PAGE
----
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Modern Moderne: Berkeley Public Library Renovation and Expansion by Ripley/BOORA Associated Architects
An urban treasure is thoughtfully brought into the 21st century.
August 1, 2002
The Art Moderne-style Berkeley (California) Public Library was designed by local architect James Plachek and completed in 1931, and has long been considered one of the downtown area’s major architectural treasures. The building’s unusual murals, decoration, and large industrial windows led to its placement on the National Register of Historic Landmarks in 1982. The dilemma, as with so many historic facilities – and especially libraries – was how to make it viable for the 21st century without diminishing its historic charm.
Changes in technology, demand for services, a growing collection, and seismic upgrades led to the library’s renovation and expansion. Ripley/BOORA Associated Architects, the joint venture design team, along with historic preservation architect Page & Turnbull, have successfully combined both new and historic elements. “We wanted to create a building that expresses a love of the past and hope about the future,” says Ripley Principal-in-Charge Cynthia Ripley, AIA. “The new Berkeley Central Library does that architecturally as an expression of its function. We still love books; we love the community’s heritage. We also look forward to the new information that technology offers and to a new design that can evolve over time.”
Much of the grandeur in the original, 30,000-square-foot building has been restored, and historic rooms connect directly to the new, 70,000-square-foot addition so patrons can pass from old to new and enjoy the contrast. An exterior façade of the original building forms an interior wall at the first, second, third, and fourth levels of the addition.
Visually linking the old and new is a five-floor glass curtain wall, which allows pedestrians to view activities within the building, like looking at the contents of an open book. The finishes in the new building, while contemporary, are deliberately plain and direct, in keeping with the simple, subdued design in the original.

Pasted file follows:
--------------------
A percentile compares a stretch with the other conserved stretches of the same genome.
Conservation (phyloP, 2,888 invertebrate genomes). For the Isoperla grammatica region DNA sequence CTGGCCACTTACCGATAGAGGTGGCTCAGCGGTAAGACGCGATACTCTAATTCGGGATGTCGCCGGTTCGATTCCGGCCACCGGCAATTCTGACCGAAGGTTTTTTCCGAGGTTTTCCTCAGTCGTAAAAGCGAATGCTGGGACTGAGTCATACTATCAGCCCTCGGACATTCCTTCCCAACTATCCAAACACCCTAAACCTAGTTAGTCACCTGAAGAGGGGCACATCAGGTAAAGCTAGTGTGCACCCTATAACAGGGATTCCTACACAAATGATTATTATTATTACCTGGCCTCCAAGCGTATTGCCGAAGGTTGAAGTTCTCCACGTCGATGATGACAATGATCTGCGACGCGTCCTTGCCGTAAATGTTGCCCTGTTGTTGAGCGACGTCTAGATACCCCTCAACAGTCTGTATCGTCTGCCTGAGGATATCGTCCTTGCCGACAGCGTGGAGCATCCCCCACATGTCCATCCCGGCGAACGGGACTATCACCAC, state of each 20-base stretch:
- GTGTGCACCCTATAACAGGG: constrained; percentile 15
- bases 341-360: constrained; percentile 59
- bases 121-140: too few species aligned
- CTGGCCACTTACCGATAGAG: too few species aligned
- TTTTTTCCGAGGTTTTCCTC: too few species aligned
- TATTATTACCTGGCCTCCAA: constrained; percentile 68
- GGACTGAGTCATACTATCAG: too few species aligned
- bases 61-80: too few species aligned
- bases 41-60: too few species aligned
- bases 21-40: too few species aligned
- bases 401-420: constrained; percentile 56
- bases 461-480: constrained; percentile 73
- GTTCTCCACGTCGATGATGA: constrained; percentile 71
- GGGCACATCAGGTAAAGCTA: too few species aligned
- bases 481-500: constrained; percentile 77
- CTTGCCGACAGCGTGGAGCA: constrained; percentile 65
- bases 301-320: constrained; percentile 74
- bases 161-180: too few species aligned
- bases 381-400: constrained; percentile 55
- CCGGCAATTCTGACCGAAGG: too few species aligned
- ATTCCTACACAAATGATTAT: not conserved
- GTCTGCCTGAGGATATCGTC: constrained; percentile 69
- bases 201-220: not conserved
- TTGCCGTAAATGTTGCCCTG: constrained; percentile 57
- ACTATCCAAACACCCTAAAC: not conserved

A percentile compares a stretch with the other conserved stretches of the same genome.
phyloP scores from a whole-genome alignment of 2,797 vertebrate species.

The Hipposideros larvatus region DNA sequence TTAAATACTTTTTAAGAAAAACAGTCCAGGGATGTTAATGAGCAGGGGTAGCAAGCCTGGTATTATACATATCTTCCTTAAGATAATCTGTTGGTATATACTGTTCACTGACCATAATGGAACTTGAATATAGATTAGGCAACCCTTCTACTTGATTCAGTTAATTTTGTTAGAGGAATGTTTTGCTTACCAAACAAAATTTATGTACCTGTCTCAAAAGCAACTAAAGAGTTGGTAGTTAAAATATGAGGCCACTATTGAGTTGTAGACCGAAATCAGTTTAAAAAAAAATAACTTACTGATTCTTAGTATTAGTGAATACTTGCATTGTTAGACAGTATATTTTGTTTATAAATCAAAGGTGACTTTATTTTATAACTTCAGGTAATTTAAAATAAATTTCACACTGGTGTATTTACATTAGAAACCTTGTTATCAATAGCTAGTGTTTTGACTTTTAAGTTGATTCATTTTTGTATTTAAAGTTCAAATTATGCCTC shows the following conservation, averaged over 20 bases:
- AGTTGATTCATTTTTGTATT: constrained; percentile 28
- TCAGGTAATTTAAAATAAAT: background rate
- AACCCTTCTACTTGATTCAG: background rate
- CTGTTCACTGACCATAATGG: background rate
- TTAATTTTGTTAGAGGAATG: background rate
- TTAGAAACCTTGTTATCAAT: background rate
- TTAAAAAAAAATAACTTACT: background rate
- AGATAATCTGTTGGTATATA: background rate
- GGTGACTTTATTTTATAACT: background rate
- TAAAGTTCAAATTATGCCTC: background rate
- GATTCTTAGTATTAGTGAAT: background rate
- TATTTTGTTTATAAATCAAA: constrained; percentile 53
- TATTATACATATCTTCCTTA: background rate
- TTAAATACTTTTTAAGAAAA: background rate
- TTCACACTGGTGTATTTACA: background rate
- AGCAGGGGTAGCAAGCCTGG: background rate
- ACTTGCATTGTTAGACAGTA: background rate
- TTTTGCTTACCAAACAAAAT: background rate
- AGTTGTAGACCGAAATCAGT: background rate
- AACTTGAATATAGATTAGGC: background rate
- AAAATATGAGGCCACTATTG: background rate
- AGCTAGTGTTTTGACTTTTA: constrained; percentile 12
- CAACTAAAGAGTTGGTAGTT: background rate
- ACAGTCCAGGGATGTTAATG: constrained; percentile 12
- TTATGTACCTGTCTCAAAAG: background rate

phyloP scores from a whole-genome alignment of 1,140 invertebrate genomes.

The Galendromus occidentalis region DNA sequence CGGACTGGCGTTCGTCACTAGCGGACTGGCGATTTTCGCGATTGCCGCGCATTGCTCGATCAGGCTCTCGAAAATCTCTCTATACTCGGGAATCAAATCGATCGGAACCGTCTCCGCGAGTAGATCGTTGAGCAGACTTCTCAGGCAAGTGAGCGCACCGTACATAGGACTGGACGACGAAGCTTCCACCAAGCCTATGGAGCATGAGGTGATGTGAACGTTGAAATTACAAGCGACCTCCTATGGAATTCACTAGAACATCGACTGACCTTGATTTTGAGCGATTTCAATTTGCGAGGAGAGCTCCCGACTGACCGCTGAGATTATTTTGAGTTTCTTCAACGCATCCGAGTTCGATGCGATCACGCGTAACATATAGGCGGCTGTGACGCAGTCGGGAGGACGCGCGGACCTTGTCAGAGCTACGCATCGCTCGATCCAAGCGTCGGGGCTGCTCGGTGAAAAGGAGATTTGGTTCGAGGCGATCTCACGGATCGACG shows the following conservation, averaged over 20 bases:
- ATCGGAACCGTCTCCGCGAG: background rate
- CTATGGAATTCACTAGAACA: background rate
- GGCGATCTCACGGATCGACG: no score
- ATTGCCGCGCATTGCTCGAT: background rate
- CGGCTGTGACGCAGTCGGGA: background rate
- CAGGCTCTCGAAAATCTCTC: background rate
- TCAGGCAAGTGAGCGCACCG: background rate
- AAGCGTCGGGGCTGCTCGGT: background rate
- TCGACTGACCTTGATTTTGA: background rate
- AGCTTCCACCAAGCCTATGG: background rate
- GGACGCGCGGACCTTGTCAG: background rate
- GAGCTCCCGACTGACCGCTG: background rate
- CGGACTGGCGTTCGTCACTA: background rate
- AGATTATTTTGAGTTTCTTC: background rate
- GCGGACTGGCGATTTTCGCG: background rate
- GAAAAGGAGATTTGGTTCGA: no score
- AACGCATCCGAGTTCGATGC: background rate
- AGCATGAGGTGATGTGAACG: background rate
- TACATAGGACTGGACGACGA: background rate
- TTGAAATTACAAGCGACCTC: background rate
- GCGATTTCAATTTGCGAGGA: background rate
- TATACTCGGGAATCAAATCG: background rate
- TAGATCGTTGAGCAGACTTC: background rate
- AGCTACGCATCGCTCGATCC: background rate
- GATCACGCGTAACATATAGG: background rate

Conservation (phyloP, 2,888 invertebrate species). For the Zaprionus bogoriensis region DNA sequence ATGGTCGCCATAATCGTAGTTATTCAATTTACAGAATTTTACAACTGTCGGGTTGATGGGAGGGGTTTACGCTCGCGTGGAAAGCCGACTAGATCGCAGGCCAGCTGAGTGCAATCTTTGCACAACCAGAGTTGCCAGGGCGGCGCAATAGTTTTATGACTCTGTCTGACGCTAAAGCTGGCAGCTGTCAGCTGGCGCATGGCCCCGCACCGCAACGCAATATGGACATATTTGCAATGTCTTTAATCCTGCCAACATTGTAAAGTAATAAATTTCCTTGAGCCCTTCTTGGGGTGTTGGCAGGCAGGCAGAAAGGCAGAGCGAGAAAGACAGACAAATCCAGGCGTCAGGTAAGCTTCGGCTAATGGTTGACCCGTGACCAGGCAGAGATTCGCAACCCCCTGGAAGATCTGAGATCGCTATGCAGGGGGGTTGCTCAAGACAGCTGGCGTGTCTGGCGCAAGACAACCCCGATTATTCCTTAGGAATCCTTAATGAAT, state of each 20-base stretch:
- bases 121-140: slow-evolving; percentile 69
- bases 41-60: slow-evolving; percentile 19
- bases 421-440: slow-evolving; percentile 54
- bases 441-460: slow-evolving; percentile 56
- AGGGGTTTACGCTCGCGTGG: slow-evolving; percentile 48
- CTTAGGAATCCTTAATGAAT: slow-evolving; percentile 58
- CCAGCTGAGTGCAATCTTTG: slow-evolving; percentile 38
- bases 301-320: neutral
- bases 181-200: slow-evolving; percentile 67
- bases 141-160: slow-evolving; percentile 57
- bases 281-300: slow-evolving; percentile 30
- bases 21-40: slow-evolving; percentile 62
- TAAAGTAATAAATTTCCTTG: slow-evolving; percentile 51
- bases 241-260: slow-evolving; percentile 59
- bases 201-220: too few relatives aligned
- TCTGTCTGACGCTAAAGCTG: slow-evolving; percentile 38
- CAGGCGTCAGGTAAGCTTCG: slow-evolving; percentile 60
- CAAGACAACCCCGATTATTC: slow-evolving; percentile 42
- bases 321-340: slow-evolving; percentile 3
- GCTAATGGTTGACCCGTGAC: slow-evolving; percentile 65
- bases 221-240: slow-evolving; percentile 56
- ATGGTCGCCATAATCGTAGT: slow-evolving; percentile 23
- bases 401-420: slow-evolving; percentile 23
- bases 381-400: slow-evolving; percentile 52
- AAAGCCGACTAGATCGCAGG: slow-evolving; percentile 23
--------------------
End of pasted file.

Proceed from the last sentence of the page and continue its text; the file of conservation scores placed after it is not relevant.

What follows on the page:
Plachek’s design featured the theme “steps to knowledge,” visible in the sgraffito murals incised on the exterior plaster of the building as well as in the former main entry, where steps lead up to a grand hall in front of the original book stacks. A grand stair at the west corner of the new façade alludes to the sgraffito design beside the original entry.
Eric Cugnart, a BOORA principal and designer on the project, comments: "The addition was designed to complement the original architecture with sensitive massing and compatible vocabulary. We used high spaces to capture some of the same wonder found in the historic public rooms.”
Major challenges in organizing the building included creating access for patrons with disabilities; seismic upgrading to keep the library safe; and perhaps most of all, making it convenient for patrons to find books and other materials. A new accessible main entry is located in the addition, which is set back from the face of the historic building to allow room for the required ramp and an entry court. “By placing a new front door a half-level below the street, we captured valuable square footage on the ground floor and created a dramatic entry with a glass façade that bridges the new to the historic," Cugnart explains.
“The interior reflects a similar strategy,” Ripley continues. “The splendor of the original public rooms has been restored. In most cases we found the original drawings and were able to replicate the fine details, such as lighting and painting. In the new wing, we focused on making technology easily accessible, selecting comfortable and compatible furnishings, and bringing daylight to the patrons.”